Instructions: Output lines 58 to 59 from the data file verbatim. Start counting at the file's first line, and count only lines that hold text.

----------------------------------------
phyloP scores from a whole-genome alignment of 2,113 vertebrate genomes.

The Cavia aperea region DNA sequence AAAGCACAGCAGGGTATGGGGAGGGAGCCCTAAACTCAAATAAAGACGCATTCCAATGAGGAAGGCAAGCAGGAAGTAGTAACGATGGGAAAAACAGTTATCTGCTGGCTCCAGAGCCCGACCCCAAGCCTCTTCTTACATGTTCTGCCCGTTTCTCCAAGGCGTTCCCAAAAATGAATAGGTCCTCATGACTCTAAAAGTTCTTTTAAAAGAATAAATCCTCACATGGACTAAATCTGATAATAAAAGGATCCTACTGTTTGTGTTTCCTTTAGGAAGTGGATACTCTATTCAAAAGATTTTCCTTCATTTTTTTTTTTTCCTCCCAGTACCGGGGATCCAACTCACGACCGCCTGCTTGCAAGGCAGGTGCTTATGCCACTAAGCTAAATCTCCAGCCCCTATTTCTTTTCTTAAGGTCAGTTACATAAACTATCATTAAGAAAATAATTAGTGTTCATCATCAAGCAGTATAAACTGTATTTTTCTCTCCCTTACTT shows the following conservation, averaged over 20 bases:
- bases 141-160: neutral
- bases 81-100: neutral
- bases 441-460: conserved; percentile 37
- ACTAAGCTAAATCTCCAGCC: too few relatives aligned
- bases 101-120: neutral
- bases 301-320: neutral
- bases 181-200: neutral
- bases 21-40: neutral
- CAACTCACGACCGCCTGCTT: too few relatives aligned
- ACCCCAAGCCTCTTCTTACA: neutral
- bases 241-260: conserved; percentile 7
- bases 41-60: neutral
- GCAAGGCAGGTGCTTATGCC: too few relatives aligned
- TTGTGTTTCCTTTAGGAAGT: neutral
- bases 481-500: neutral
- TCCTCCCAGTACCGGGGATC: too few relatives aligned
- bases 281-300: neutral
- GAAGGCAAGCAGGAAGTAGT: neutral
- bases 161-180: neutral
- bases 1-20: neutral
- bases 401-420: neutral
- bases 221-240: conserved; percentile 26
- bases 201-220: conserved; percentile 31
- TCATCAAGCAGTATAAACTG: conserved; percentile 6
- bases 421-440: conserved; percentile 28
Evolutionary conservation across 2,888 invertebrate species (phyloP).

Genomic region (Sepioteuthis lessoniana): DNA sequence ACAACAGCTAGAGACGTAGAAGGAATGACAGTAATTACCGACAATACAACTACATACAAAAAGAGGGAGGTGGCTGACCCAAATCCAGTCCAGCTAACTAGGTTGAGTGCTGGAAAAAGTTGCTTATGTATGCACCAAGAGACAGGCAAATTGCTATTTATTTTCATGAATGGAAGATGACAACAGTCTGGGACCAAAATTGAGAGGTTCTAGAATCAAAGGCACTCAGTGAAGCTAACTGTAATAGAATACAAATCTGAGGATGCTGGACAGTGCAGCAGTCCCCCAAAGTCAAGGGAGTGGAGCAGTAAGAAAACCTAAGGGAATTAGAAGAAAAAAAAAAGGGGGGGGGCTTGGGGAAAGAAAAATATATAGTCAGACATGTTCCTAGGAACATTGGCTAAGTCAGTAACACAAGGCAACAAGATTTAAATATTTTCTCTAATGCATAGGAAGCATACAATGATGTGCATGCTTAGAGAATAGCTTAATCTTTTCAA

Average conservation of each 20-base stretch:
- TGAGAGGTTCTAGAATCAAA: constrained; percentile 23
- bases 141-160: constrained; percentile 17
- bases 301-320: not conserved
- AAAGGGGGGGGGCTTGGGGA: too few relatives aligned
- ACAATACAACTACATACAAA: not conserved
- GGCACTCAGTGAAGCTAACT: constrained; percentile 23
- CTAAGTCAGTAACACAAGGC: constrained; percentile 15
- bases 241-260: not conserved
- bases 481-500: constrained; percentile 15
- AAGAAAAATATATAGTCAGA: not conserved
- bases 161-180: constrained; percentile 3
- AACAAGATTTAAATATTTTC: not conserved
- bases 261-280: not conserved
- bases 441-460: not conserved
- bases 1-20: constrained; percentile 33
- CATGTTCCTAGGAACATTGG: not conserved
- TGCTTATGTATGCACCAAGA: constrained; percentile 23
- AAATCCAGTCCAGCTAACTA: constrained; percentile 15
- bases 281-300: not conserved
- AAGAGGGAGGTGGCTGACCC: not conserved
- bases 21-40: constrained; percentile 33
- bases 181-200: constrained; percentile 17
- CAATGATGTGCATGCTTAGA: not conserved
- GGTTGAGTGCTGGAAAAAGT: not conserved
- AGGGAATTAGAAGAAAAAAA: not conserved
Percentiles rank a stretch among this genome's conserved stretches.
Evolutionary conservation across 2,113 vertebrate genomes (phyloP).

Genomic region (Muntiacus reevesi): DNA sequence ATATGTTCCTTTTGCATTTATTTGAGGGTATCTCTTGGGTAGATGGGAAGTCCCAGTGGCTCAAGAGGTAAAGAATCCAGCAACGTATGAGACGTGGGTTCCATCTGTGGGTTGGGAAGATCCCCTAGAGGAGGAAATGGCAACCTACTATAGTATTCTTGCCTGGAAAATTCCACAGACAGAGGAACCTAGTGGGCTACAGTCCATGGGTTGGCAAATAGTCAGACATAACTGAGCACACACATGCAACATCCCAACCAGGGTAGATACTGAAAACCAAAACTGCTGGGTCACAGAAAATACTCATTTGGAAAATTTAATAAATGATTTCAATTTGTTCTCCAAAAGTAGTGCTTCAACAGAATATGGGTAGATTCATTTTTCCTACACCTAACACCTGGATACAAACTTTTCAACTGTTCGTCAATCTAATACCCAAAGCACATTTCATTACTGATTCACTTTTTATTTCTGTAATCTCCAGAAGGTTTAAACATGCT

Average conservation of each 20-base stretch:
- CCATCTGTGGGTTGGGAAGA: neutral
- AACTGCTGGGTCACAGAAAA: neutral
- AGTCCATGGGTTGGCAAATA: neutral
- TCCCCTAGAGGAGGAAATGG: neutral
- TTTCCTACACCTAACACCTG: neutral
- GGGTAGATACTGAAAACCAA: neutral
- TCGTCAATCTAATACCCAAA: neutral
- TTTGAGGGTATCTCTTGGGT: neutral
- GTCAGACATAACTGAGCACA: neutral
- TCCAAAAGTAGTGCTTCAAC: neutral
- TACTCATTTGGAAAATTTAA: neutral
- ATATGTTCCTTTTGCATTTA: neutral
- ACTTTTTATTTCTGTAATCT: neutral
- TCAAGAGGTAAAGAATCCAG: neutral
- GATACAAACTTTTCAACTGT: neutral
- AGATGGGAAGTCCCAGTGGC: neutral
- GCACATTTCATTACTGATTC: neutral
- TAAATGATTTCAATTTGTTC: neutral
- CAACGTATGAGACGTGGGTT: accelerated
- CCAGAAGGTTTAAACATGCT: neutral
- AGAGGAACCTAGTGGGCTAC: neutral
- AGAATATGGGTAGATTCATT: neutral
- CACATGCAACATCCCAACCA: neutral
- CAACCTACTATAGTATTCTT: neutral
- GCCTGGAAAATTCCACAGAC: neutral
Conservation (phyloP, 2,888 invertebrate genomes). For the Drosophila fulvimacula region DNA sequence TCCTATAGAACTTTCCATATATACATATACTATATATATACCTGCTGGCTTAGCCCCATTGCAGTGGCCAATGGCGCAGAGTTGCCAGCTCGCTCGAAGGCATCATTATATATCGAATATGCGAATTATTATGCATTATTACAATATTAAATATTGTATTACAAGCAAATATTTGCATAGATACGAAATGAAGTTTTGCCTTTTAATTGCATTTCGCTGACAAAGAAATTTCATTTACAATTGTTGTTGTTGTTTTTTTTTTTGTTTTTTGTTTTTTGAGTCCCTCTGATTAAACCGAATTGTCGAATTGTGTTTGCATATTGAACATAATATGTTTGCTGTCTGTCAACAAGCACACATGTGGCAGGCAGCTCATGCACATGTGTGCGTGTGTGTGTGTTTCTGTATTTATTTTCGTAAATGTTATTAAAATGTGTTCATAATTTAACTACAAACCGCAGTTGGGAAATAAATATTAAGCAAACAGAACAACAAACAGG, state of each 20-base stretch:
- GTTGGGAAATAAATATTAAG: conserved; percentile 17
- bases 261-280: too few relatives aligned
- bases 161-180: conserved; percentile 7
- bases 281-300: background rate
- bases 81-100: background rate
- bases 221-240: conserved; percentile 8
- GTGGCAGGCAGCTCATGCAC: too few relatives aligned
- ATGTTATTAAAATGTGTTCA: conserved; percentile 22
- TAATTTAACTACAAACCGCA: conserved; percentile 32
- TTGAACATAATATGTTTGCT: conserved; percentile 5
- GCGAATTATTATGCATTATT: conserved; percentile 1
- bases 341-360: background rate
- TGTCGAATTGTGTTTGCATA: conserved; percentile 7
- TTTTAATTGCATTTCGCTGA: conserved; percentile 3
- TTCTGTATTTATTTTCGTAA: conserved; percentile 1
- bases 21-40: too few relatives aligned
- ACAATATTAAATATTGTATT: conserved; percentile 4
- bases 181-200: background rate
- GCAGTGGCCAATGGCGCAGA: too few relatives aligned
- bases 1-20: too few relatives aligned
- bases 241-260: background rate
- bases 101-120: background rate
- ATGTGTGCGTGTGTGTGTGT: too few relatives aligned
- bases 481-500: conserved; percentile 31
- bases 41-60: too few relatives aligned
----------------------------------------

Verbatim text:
Genomic region (Muntiacus reevesi): DNA sequence ATATGTTCCTTTTGCATTTATTTGAGGGTATCTCTTGGGTAGATGGGAAGTCCCAGTGGCTCAAGAGGTAAAGAATCCAGCAACGTATGAGACGTGGGTTCCATCTGTGGGTTGGGAAGATCCCCTAGAGGAGGAAATGGCAACCTACTATAGTATTCTTGCCTGGAAAATTCCACAGACAGAGGAACCTAGTGGGCTACAGTCCATGGGTTGGCAAATAGTCAGACATAACTGAGCACACACATGCAACATCCCAACCAGGGTAGATACTGAAAACCAAAACTGCTGGGTCACAGAAAATACTCATTTGGAAAATTTAATAAATGATTTCAATTTGTTCTCCAAAAGTAGTGCTTCAACAGAATATGGGTAGATTCATTTTTCCTACACCTAACACCTGGATACAAACTTTTCAACTGTTCGTCAATCTAATACCCAAAGCACATTTCATTACTGATTCACTTTTTATTTCTGTAATCTCCAGAAGGTTTAAACATGCT

Average conservation of each 20-base stretch: